Once a student is admitted to medical school, it is important that academic progress be monitored. Typically, Student Affairs Offices and academic advisers are charged with this responsibility. Unfortunately, the literature has little information regarding the formulation and assessment of remedial programs . Kassebaum and Szenas' study of all medical students matriculating from 1976 to 1988 revealed a decline in four year graduation rates, from 91.4% to 81.2%. During the same period, students requiring five years to graduate increased from 5.5% to 10.6%, with some students taking an additional sixth or seventh year to complete medical school . The Alternative Curriculum developed at Boston University School of Medicine while not designed as a remedial program has become an entity where students experiencing academic difficulty enroll. McCahan  reported that half of those enrolled in the Alternative Curriculum either dropped out or were dismissed from medical school. Finally, in order to increase the retention of first year students at Indiana University School of Medicine, the Reduced Load Program was created in 1973. This remedial option allowed students to take two academic years to complete the first-year course requirements. In a study of this program, Ficklin, et al found it successful in retention of students, as 49% of this population, subject to dismissal for poor performance, graduated . This research was conducted to provide students at risk for failure with the best possible guidance in choosing their curricular path.
At the University of Illinois College of Medicine in Urbana-Champaign approximately 125 M-1 students enroll each year. Since 1988, two options exist for M-1 students with performance deficiencies who wish to continue in medical school: the decompressed program or the repeat year. The decompressed program allows students to spread out their M-1 courses over two years. Students may opt into this program at any time between matriculation and one week after the M-1 second exam results are recorded. The repeat year is a full repeat of the entire curriculum. Repeat years are given to students, who have passed at least half of the M-1 curriculum after makeup examinations.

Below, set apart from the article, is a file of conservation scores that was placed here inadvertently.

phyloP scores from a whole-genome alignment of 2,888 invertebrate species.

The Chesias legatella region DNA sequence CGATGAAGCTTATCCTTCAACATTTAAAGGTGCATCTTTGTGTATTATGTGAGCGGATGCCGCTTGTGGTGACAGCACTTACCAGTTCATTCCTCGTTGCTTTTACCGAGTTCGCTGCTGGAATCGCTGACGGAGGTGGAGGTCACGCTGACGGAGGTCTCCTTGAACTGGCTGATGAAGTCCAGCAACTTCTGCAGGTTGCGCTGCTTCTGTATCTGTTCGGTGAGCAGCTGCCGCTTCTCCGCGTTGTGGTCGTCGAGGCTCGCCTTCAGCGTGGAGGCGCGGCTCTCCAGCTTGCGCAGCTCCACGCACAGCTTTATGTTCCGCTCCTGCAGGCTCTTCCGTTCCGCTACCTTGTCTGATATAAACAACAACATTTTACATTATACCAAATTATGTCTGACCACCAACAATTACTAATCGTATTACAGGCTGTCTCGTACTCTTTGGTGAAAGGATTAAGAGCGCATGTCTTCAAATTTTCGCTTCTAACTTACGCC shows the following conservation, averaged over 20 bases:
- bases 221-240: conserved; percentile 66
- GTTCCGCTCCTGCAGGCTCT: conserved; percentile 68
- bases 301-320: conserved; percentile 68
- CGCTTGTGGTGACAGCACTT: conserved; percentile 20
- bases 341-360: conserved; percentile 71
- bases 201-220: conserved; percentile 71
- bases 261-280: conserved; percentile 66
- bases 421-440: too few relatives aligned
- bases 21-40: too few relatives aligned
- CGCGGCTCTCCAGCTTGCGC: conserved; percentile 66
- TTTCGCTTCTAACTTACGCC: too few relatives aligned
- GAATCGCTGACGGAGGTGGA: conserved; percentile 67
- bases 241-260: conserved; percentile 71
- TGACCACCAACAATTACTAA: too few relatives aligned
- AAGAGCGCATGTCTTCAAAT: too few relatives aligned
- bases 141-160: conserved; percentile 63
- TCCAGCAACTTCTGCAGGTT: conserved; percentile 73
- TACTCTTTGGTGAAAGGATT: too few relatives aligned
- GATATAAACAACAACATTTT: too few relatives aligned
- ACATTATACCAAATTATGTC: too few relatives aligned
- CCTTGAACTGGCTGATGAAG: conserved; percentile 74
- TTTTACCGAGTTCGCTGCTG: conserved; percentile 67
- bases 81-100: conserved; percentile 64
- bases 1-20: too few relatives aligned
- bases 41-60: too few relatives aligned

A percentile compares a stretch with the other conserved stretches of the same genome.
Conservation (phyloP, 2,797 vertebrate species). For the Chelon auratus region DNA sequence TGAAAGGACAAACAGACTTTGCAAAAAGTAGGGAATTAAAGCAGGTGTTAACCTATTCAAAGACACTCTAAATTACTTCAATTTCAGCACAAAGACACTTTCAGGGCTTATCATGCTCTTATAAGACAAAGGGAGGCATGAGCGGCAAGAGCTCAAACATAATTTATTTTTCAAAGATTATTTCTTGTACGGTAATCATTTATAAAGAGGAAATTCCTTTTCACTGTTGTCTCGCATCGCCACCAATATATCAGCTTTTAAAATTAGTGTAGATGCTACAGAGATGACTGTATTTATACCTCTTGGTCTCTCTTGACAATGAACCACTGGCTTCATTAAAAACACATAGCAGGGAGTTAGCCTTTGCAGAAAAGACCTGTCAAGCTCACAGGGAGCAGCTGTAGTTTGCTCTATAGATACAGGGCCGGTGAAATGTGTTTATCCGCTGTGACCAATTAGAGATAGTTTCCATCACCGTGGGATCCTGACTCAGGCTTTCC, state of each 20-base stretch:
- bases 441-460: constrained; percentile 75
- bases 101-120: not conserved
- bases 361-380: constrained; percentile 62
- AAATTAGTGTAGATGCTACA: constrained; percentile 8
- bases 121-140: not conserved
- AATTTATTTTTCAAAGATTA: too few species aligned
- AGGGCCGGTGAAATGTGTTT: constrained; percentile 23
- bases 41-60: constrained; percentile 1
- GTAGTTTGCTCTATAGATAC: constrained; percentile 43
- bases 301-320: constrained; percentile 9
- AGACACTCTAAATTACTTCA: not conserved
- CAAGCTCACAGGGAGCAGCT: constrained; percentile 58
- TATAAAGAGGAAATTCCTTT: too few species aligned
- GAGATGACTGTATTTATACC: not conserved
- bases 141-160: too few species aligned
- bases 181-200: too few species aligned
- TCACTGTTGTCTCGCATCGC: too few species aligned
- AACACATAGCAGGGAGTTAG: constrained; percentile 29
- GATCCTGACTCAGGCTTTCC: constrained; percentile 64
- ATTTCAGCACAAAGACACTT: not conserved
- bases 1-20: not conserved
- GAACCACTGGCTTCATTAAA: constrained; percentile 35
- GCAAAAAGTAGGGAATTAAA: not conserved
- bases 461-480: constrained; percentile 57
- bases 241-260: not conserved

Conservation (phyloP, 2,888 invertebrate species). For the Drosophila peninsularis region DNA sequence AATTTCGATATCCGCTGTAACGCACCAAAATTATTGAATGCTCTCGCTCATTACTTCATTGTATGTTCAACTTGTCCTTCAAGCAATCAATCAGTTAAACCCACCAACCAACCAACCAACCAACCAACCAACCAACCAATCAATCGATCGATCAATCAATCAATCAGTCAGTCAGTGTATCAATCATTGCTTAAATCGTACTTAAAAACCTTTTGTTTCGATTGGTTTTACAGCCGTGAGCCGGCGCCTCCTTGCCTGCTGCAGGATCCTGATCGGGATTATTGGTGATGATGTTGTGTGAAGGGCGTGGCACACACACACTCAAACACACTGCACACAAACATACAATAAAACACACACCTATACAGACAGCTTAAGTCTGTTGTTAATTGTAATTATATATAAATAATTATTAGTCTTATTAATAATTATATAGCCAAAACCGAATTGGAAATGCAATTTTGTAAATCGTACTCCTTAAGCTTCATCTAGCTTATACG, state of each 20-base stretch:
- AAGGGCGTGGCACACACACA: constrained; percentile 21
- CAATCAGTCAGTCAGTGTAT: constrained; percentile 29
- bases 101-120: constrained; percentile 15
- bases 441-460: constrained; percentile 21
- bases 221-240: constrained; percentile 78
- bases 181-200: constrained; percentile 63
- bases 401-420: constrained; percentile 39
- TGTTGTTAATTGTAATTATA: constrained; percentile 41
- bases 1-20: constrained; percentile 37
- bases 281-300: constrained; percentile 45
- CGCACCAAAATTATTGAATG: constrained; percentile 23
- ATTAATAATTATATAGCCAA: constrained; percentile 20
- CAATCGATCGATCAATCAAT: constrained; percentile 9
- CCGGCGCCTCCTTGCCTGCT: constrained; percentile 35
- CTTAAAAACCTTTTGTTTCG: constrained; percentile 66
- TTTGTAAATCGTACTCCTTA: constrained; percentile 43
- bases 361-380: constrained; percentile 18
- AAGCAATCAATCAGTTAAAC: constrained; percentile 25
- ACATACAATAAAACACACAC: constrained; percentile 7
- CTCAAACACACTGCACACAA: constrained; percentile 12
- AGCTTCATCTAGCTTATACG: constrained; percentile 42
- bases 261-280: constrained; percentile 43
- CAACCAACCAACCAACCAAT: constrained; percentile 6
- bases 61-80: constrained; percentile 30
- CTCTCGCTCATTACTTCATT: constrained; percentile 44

We sought to determine the best remedial program for our students with academic problems in their first year of medical school. Based on working with students over several years, our hypothesis was: For failing M-1 students, those who entered the decompressed program would, as a group, perform better than those who repeated based on graduation rate, length of time to complete the curriculum, and the number of attempts at USMLE Step 1 and USMLE Step 2.
Records of all medical students admitted to the M-1 track at the University of Illinois College of Medicine at Urbana-Champaign between 1988 and 2000 were examined (n = 1625). In this cohort, 107 students were found to have entered a remedial program to address M-1 deficiencies. The performance of these academically at risk M-1 students was analyzed comparing those in the decompressed program to those who fully repeated the M-1 year. After Institutional Review Board approval, 63 decompressed M-1 students were compared to 44 repeating M-1 students. Please note the students involved in the study are in the traditional curriculum. Medical Scholar Program Students (M.D./Ph.D.) were excluded from the study. Further, the cohorts are comparable as analysis was adjusted for differences in Cognitive Index and MCAT score. Subjects have comparable Cognitive Index scores and MCAT scores. 57% of the decompressed group students have underrepresented minority status while those in the repeating group 41% have underrepresented minority status.